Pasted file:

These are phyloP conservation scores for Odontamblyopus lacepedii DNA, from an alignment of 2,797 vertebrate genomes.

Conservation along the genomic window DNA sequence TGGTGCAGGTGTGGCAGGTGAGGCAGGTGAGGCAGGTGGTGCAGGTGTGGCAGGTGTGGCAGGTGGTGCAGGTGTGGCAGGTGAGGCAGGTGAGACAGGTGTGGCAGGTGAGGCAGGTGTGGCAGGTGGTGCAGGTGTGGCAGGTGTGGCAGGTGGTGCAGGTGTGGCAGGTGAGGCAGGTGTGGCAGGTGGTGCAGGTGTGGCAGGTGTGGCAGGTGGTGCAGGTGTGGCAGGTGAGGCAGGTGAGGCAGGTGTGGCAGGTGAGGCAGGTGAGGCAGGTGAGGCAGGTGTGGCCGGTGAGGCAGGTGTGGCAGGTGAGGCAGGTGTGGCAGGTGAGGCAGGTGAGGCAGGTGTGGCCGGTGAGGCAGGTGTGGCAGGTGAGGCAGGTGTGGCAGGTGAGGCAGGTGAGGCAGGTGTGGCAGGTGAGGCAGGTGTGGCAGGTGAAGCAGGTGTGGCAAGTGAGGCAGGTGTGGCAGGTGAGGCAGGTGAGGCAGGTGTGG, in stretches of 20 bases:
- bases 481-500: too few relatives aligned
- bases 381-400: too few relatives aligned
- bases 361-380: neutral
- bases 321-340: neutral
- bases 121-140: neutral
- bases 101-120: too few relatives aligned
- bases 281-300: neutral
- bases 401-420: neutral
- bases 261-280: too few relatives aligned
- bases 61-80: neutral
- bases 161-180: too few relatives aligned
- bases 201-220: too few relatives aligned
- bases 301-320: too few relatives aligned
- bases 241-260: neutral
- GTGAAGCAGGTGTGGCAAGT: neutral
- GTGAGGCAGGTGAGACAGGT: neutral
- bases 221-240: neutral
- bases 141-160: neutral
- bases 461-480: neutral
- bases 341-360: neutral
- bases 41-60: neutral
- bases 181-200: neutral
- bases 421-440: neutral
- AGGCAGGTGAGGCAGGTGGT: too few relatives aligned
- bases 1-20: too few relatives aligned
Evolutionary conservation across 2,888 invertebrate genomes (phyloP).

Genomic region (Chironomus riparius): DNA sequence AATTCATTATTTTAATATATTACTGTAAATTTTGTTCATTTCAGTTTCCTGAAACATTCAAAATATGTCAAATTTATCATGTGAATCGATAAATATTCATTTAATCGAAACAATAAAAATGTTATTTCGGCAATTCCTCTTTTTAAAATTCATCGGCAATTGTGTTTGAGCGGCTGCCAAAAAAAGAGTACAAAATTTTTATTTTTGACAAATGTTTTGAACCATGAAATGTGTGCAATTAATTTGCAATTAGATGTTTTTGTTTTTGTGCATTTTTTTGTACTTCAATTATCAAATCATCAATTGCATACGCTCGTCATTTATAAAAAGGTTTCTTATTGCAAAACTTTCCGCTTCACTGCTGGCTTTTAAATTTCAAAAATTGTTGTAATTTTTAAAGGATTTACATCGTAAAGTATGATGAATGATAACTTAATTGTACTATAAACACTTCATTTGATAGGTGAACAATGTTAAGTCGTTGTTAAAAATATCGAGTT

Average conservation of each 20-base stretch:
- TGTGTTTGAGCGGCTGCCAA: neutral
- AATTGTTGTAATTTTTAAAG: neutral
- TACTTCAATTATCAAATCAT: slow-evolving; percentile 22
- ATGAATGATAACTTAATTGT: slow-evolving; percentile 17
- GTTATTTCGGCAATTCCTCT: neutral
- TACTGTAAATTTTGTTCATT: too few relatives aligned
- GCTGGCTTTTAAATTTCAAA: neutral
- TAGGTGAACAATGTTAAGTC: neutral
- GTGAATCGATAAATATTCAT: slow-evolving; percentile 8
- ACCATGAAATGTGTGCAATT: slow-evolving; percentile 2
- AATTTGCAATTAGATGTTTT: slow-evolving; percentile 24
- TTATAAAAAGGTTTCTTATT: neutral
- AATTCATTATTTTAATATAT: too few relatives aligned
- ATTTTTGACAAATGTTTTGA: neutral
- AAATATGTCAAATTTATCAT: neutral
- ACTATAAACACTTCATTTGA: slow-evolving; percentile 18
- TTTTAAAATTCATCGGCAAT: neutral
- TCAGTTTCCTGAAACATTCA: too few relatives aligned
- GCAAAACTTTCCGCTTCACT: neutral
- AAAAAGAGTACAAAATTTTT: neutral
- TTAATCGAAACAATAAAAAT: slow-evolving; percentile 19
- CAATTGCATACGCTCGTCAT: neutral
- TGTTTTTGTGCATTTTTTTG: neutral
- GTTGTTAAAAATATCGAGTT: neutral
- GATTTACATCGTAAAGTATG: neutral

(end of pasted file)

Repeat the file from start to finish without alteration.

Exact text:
These are phyloP conservation scores for Odontamblyopus lacepedii DNA, from an alignment of 2,797 vertebrate genomes.

Conservation along the genomic window DNA sequence TGGTGCAGGTGTGGCAGGTGAGGCAGGTGAGGCAGGTGGTGCAGGTGTGGCAGGTGTGGCAGGTGGTGCAGGTGTGGCAGGTGAGGCAGGTGAGACAGGTGTGGCAGGTGAGGCAGGTGTGGCAGGTGGTGCAGGTGTGGCAGGTGTGGCAGGTGGTGCAGGTGTGGCAGGTGAGGCAGGTGTGGCAGGTGGTGCAGGTGTGGCAGGTGTGGCAGGTGGTGCAGGTGTGGCAGGTGAGGCAGGTGAGGCAGGTGTGGCAGGTGAGGCAGGTGAGGCAGGTGAGGCAGGTGTGGCCGGTGAGGCAGGTGTGGCAGGTGAGGCAGGTGTGGCAGGTGAGGCAGGTGAGGCAGGTGTGGCCGGTGAGGCAGGTGTGGCAGGTGAGGCAGGTGTGGCAGGTGAGGCAGGTGAGGCAGGTGTGGCAGGTGAGGCAGGTGTGGCAGGTGAAGCAGGTGTGGCAAGTGAGGCAGGTGTGGCAGGTGAGGCAGGTGAGGCAGGTGTGG, in stretches of 20 bases:
- bases 481-500: too few relatives aligned
- bases 381-400: too few relatives aligned
- bases 361-380: neutral
- bases 321-340: neutral
- bases 121-140: neutral
- bases 101-120: too few relatives aligned
- bases 281-300: neutral
- bases 401-420: neutral
- bases 261-280: too few relatives aligned
- bases 61-80: neutral
- bases 161-180: too few relatives aligned
- bases 201-220: too few relatives aligned
- bases 301-320: too few relatives aligned
- bases 241-260: neutral
- GTGAAGCAGGTGTGGCAAGT: neutral
- GTGAGGCAGGTGAGACAGGT: neutral
- bases 221-240: neutral
- bases 141-160: neutral
- bases 461-480: neutral
- bases 341-360: neutral
- bases 41-60: neutral
- bases 181-200: neutral
- bases 421-440: neutral
- AGGCAGGTGAGGCAGGTGGT: too few relatives aligned
- bases 1-20: too few relatives aligned
Evolutionary conservation across 2,888 invertebrate genomes (phyloP).

Genomic region (Chironomus riparius): DNA sequence AATTCATTATTTTAATATATTACTGTAAATTTTGTTCATTTCAGTTTCCTGAAACATTCAAAATATGTCAAATTTATCATGTGAATCGATAAATATTCATTTAATCGAAACAATAAAAATGTTATTTCGGCAATTCCTCTTTTTAAAATTCATCGGCAATTGTGTTTGAGCGGCTGCCAAAAAAAGAGTACAAAATTTTTATTTTTGACAAATGTTTTGAACCATGAAATGTGTGCAATTAATTTGCAATTAGATGTTTTTGTTTTTGTGCATTTTTTTGTACTTCAATTATCAAATCATCAATTGCATACGCTCGTCATTTATAAAAAGGTTTCTTATTGCAAAACTTTCCGCTTCACTGCTGGCTTTTAAATTTCAAAAATTGTTGTAATTTTTAAAGGATTTACATCGTAAAGTATGATGAATGATAACTTAATTGTACTATAAACACTTCATTTGATAGGTGAACAATGTTAAGTCGTTGTTAAAAATATCGAGTT

Average conservation of each 20-base stretch:
- TGTGTTTGAGCGGCTGCCAA: neutral
- AATTGTTGTAATTTTTAAAG: neutral
- TACTTCAATTATCAAATCAT: slow-evolving; percentile 22
- ATGAATGATAACTTAATTGT: slow-evolving; percentile 17
- GTTATTTCGGCAATTCCTCT: neutral
- TACTGTAAATTTTGTTCATT: too few relatives aligned
- GCTGGCTTTTAAATTTCAAA: neutral
- TAGGTGAACAATGTTAAGTC: neutral
- GTGAATCGATAAATATTCAT: slow-evolving; percentile 8
- ACCATGAAATGTGTGCAATT: slow-evolving; percentile 2
- AATTTGCAATTAGATGTTTT: slow-evolving; percentile 24
- TTATAAAAAGGTTTCTTATT: neutral
- AATTCATTATTTTAATATAT: too few relatives aligned
- ATTTTTGACAAATGTTTTGA: neutral
- AAATATGTCAAATTTATCAT: neutral
- ACTATAAACACTTCATTTGA: slow-evolving; percentile 18
- TTTTAAAATTCATCGGCAAT: neutral
- TCAGTTTCCTGAAACATTCA: too few relatives aligned
- GCAAAACTTTCCGCTTCACT: neutral
- AAAAAGAGTACAAAATTTTT: neutral
- TTAATCGAAACAATAAAAAT: slow-evolving; percentile 19
- CAATTGCATACGCTCGTCAT: neutral
- TGTTTTTGTGCATTTTTTTG: neutral
- GTTGTTAAAAATATCGAGTT: neutral
- GATTTACATCGTAAAGTATG: neutral